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Under-fire from several quarters over the introduction of a controversial bill in the legislative assembly, Rajasthan Chief Minister Vasundhara Raje on Monday evening summoned ministers at her residence, asking them to “reconsider” the Ordinance that prohibits investigation without prior sanction against “a Judge or a Magistrate or a public servant”.
Earlier in the day, ignoring stiff opposition from several quarters, the Vasundhara Raje government had proceeded to table the controversial bill.
The Bharatiya Janata Party (BJP) enjoys a brute majority with 160 MLAs and, therefore, is unlikely to face major challenges in getting the bill passed.
What is the controversial bill ?
The Code of Criminal Procedure (Rajasthan Amendment) bill, 2017 was introduced in the Assembly by state home minister Gulabchand Kataria to replace the Criminal Laws (Rajasthan Amendment) Ordinance promulgated last month.
The ordinance, promulgated by Governor Kalyan Singh on September 6, seeks to shield both serving and former judges, magistrates and public servants in state from being investigated for on-duty action without the government’s nod. Besides, it also prohibits the media from reporting on the accusation against such a person until the prosecution gets the approval from the sanctioning authority, which may take up to six months.
Making additions to sections 156 (3) and 190 (1) of the Code of Criminal Procedure (CrPC), the Ordinance empower a magistrate to take cognizance of an offence and order an investigation. Click here to read more
What are the objections raised by the critics ?
Putting forward a strong opposition, Rajasthan Congress president Sachin Pilot vowed to not let the government pass the bill. Pilot and several party members were briefly detained by the police in Jaipur soon after they took out a march against the legislative measure. They were subsequently released.
Describing the ordinance as harmful, the Editors Guild of India urged the Rajasthan government to withdraw the ordinance. The body also called it a “pernicious instrument” to harass the media.
Related report: Rajasthan ordinance is against free speech, say legal experts
Activist Bhagwat Gour filed a petition in the Jaipur bench of the high court challenging the ordinance, while terming it “arbitrary and mala fide”. Gour’s counsel AK Jain said the Ordinance was “in contravention of fundamental rights as enshrined under Part-III of the Constitution of India”.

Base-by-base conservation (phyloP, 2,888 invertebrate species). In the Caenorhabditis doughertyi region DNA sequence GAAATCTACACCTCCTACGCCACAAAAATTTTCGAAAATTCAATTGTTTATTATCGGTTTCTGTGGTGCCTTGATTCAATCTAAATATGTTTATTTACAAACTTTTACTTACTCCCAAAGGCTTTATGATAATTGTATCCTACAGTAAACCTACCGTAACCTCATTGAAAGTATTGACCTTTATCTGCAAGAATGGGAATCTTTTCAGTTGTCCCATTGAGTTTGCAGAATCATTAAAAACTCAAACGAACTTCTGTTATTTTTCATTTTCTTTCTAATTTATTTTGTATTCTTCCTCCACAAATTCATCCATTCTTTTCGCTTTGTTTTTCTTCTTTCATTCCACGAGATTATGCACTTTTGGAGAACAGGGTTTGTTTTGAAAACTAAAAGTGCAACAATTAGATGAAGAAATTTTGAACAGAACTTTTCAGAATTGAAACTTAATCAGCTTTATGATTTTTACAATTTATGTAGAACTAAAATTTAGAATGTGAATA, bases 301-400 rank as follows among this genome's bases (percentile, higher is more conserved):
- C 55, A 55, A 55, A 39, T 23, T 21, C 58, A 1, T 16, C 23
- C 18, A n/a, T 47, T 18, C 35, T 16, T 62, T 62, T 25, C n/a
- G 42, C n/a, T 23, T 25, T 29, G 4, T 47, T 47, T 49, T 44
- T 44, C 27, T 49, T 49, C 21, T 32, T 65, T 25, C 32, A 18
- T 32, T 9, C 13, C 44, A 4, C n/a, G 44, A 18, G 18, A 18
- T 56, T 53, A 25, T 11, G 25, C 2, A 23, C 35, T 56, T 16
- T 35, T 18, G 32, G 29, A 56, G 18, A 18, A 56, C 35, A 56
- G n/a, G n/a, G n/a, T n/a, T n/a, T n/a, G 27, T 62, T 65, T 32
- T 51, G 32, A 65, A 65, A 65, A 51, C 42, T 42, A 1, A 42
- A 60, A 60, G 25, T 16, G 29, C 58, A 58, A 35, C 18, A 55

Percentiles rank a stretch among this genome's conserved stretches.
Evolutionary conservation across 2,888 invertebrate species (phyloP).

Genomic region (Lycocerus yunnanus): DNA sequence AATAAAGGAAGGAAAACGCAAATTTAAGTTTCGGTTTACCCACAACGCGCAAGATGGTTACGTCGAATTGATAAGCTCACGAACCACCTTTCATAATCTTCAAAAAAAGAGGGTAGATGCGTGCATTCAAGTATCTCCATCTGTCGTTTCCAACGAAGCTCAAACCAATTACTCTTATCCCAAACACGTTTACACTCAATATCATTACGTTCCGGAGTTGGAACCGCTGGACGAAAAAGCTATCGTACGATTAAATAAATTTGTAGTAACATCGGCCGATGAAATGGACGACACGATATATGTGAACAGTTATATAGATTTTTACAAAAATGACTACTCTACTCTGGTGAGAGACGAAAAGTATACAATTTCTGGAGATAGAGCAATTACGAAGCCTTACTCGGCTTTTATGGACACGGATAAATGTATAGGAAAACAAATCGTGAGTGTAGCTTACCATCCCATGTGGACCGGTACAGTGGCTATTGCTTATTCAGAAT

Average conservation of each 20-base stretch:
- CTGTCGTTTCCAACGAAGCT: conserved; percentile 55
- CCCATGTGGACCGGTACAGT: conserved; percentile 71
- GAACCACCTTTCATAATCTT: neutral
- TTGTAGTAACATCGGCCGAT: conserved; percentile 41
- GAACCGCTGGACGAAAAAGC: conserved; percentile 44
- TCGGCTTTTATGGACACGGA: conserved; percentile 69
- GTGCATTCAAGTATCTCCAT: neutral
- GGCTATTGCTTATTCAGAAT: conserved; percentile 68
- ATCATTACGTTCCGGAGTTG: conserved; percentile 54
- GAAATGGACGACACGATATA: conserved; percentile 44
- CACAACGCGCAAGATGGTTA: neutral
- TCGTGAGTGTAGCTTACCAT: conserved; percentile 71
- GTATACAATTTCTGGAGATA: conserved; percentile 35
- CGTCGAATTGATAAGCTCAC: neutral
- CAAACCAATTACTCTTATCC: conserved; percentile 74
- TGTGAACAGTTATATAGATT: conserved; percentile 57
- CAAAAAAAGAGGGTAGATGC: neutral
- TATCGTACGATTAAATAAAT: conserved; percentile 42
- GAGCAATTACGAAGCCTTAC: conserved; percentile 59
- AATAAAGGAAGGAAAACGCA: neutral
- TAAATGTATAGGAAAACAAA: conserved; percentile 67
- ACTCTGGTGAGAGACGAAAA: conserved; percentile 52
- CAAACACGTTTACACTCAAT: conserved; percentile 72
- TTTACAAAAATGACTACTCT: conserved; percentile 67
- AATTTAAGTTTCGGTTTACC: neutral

Jain also claimed that the insertion of CrPC sections 156(3) and 190(1) has helped extend the protection from investigation for on-duty action to each and every public servant defined under any law — panches, sarpanches, members or office-bearers of cooperative society, MPs, MLAs, members of cooperation and employees of universities.
A BJP rebel MLA, Ghanshyam Tiwari, also opposed the bill. “This is a kala kanoon (black law) and I am against it,” Tiwari told reporters and described it as “undemocratic and unconstitutional”. Rajya Sabha MP and BJP leader Subramanian Swamy also joined the chorus of those opposing the bill and urged the Vasundhra Raje government to take back her “ill-fated gag bill”. “It is a sterile exercise and receive a rap from SC when the apex court strikes it down,” Swamy wrote on Twitter.
What is the stand that the State government, Centre have taken ?
The Centre on Monday threw its weight behind the bill, with Union Minister PP Chaudhury saying it was a “balanced” measure keeping interests of everyone in mind. On the other hand, the state government said the measure was needed to put an end to frivolous litigations against public servants.
According to Kataria, the only aim of the ordinance is that people do not misuse section 156(3) CrPC to tarnish the image of honest officers by levelling baseless allegations. Substantiating his argument, state home minister Kataria said 73 per cent of the people, from 2013 to 2017, who were probed under section 156(3) CrPC faced mental harassment, though they were not guilty.
PTI also contributed to this story